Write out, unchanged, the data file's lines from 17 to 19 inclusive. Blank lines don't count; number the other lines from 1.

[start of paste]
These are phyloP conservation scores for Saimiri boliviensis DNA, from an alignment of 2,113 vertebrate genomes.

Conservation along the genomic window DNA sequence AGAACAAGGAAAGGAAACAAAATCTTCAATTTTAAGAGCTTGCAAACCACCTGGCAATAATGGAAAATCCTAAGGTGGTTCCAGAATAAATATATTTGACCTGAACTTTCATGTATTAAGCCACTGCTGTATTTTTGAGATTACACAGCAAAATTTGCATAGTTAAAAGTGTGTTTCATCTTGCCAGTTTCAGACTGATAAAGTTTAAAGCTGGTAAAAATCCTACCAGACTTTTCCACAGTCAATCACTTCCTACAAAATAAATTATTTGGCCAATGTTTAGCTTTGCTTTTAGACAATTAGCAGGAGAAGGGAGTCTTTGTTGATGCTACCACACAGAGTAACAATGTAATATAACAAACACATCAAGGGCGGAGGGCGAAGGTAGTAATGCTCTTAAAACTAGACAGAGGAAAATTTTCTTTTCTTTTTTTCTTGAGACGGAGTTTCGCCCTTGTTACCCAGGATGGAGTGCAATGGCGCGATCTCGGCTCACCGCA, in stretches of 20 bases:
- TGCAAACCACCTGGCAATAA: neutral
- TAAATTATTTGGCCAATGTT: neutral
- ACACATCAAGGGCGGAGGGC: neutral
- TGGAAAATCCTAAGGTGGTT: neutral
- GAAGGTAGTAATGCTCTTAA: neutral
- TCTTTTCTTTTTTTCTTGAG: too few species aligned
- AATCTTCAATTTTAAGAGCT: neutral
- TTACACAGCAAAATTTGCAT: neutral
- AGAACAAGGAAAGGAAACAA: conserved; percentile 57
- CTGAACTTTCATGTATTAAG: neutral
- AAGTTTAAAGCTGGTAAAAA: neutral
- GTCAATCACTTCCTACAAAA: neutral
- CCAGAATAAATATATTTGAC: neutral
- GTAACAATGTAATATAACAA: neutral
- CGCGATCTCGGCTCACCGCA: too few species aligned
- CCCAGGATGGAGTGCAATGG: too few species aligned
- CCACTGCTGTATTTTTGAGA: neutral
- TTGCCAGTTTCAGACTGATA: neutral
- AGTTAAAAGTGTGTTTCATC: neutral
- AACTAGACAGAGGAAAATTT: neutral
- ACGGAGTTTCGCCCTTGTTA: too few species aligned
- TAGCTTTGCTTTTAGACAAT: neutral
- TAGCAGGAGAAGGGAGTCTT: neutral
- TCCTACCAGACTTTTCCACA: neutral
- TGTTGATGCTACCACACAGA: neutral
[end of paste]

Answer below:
- CGCGATCTCGGCTCACCGCA: too few species aligned
- CCCAGGATGGAGTGCAATGG: too few species aligned
- CCACTGCTGTATTTTTGAGA: neutral